October 14, 2013

Likeable Leaders. My View.

Recently I commented on What Makes a Leader Likeable by Dave Kerpen (Author of the book, "Likeable Business") which was a featured post in a LinkedIn Group that I belong to. After posting my response, I decided I would expand on my thoughts about leadership and likeability, with my own blog post “Likeable Leaders.  My View”

We have all heard the saying that great leaders are respected, not liked. And yes this might be true. However, Jeffrey Gitomer, Author of The Little Book of Leadership: The 12.5 Strengths of Responsible, Reliable, Remarkable Leaders That Create Results, Rewards, and Resilience, sheds light on why it is important to be liked as a leader – a point that I think is worthwhile considering. (NB: I am not an affiliate for this book). 

                                                             

© Jeffrey Gitomer

Now, although I studied leadership as part of my undergraduate degree, I am no leadership expert. The following points have been derived from thinking about the different leaders I have worked with or admire in life; and what it was about these people, that made me either like them or not. From my observation and experience, I believe the following:

August 22, 2013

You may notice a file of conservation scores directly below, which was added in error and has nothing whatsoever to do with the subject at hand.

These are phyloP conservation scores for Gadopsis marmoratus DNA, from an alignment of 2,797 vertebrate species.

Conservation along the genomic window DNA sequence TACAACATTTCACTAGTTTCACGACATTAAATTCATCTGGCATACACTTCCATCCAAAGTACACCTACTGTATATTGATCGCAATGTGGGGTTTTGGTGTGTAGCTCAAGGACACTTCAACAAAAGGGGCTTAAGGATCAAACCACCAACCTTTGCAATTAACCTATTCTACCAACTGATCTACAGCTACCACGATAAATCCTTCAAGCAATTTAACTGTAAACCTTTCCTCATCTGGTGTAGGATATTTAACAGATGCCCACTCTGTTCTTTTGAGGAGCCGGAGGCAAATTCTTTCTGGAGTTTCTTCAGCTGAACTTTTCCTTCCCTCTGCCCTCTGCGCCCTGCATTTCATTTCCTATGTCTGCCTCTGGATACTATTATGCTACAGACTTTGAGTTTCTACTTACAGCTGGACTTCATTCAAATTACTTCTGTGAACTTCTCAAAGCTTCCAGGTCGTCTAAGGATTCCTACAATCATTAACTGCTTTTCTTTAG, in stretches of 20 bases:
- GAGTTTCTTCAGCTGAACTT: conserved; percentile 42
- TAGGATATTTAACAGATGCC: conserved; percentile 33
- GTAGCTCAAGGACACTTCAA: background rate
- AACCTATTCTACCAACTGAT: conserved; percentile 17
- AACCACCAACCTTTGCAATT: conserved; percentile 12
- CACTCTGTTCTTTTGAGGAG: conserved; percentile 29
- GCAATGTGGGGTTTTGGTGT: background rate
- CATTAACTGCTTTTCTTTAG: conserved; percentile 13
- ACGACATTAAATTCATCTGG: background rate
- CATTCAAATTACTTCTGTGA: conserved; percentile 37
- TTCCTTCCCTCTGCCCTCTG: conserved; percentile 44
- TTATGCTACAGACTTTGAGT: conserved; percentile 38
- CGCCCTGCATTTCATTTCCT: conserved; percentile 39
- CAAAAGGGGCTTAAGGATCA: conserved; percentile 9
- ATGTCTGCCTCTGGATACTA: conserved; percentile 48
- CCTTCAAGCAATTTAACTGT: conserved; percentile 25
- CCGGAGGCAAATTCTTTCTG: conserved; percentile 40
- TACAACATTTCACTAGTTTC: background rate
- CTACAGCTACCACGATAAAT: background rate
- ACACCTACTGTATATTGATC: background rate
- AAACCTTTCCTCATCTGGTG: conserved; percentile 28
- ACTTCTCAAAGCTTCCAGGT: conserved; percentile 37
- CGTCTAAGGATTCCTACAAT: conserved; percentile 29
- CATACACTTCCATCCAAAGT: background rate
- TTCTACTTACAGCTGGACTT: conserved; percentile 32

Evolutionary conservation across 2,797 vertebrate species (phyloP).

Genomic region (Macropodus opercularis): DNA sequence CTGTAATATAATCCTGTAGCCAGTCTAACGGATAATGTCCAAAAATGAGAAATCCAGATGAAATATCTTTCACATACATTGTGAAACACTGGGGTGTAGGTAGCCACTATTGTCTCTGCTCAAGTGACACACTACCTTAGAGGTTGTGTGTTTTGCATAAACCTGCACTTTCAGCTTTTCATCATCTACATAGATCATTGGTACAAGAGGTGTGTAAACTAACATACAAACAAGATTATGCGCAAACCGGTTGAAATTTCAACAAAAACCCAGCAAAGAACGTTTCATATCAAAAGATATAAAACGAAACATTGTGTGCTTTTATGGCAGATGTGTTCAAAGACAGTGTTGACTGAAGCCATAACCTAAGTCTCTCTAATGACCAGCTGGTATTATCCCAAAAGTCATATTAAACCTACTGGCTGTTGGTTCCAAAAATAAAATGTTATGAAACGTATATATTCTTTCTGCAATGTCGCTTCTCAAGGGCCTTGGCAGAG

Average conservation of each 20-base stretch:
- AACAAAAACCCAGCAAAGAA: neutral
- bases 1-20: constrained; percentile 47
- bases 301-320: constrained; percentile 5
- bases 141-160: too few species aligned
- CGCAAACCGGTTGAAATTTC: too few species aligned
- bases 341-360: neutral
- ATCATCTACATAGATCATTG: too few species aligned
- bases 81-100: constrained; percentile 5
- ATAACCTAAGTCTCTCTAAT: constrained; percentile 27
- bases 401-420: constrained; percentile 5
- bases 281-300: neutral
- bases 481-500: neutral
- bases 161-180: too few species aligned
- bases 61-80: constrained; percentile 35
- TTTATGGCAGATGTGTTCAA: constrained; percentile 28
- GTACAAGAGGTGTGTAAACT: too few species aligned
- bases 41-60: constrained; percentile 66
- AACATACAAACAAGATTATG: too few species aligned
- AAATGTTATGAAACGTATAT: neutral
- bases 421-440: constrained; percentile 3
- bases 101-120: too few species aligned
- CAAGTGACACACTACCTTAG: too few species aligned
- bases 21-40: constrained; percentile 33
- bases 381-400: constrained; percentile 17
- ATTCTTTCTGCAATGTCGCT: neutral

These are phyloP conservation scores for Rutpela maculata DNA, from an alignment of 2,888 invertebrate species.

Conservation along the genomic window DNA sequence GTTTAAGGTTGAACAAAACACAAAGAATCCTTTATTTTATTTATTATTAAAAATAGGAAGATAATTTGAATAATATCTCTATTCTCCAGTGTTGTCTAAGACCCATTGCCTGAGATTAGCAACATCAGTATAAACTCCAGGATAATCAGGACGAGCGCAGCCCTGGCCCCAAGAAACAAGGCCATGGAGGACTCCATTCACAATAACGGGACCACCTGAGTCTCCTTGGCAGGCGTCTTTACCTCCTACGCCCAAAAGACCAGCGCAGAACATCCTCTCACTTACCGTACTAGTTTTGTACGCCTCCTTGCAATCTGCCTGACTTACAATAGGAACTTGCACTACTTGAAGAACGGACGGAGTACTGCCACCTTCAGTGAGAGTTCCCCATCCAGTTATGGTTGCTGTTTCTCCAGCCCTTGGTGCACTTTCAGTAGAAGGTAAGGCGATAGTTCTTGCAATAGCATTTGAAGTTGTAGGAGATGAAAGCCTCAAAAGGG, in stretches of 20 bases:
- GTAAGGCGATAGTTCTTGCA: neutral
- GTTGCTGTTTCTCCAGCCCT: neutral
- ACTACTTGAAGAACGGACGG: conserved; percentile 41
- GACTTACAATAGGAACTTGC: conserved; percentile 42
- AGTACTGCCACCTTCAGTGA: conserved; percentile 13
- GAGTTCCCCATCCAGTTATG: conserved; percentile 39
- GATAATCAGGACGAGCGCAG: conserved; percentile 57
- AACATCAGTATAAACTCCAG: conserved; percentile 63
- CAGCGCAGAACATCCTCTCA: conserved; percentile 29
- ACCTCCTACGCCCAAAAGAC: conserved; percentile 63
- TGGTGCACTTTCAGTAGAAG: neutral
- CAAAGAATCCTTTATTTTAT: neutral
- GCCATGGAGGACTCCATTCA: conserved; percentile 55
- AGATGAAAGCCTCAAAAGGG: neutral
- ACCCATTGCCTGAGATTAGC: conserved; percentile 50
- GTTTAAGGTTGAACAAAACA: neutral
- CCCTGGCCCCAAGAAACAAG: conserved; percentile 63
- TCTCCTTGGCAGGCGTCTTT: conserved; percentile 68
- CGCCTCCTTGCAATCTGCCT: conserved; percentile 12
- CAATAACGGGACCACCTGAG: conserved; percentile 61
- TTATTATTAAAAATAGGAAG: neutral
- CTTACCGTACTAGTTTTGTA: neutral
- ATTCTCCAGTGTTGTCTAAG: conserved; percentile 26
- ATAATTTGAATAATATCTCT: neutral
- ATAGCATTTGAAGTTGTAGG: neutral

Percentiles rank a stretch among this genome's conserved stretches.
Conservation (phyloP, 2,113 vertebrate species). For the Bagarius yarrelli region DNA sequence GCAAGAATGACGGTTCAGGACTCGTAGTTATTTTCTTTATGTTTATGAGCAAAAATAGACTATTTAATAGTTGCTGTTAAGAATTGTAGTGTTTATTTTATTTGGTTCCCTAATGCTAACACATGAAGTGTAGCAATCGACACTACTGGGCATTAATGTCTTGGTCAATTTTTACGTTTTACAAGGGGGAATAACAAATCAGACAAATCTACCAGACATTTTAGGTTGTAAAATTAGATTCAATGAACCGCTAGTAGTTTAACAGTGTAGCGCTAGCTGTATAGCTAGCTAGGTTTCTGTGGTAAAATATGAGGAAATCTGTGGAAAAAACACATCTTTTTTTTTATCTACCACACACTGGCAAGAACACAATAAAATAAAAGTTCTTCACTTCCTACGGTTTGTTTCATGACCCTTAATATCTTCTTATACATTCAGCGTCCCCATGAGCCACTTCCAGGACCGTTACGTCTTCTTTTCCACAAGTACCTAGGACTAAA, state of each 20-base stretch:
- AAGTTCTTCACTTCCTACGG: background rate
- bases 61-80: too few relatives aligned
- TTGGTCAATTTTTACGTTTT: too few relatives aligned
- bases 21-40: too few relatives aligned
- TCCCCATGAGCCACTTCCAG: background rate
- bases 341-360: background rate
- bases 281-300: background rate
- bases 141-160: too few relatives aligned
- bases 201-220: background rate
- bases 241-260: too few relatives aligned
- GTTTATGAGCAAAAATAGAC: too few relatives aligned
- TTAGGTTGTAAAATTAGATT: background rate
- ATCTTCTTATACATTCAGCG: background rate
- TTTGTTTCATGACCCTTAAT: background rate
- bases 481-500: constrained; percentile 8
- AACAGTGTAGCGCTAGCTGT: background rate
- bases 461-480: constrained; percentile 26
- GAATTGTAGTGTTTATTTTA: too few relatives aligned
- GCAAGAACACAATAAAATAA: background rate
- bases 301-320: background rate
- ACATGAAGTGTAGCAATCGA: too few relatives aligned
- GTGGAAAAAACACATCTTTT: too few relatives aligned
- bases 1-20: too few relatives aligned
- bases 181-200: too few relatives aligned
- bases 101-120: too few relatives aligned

From having a Career to Careerprenuer

"Do What You Love"

   ©iStockphoto.com/marekuliasz

Lately I have been thinking a lot about the term,  "Careerprenuer" and what it really means. 

In my twenties, a career was something you did as a grownup and were supposed to do for a long time…. (yes, I was the victim of my conditioning). If anything, a career was a means to an end and a necessity for owning all the material items that we as humans, covet so much. To be perfectly honest, I probably didn't give much thought to my career as a whole, because I was too busy working in the job itself and letting life pass me by.

By my late twenties, things changed and I began to focus more on jobs that presented the sort of challenges, I would enjoy. However, I never gave a second thought to job security, the company I worked for or if I was a good fit. 

Rather, I was more interested in the role that I was employed to do, what I could bring to it and what sort of difference I could make in it. While other people were playing office politics and planning their next holiday, I was thriving on the joy of developing the business, growing sales and improving customer service. 

August 6, 2013

Writing for the Web. What is involved.

Person typing on a keyboard
photo credit: amanky via photopin cc
Twitter has fast become one of my favorite social networks to keep up to date with real-time news and engage and share insights with my community of followers. Therefore, when I was required to research, plan, write and publish a web post dedicated to a specific topic for a postgraduate assessment, I had no problems choosing the subject matter: Strategy:10 Tips for using Twitter for Business Success Part 1 and Part 2 (in hindsight, both very long posts but hopefully informative). 


Of course, in essence this assessment was much more involved than just writing on a subject of interest. The task itself required:
  • Conducting topic and Search Engine Optimisation (SEO) keyword research using keyword research tools;
  • Deciding who I was going to write for (i.e. my audience);
  • Learning how to use the Squidoo.com user interface and making sure I understood their web content policies;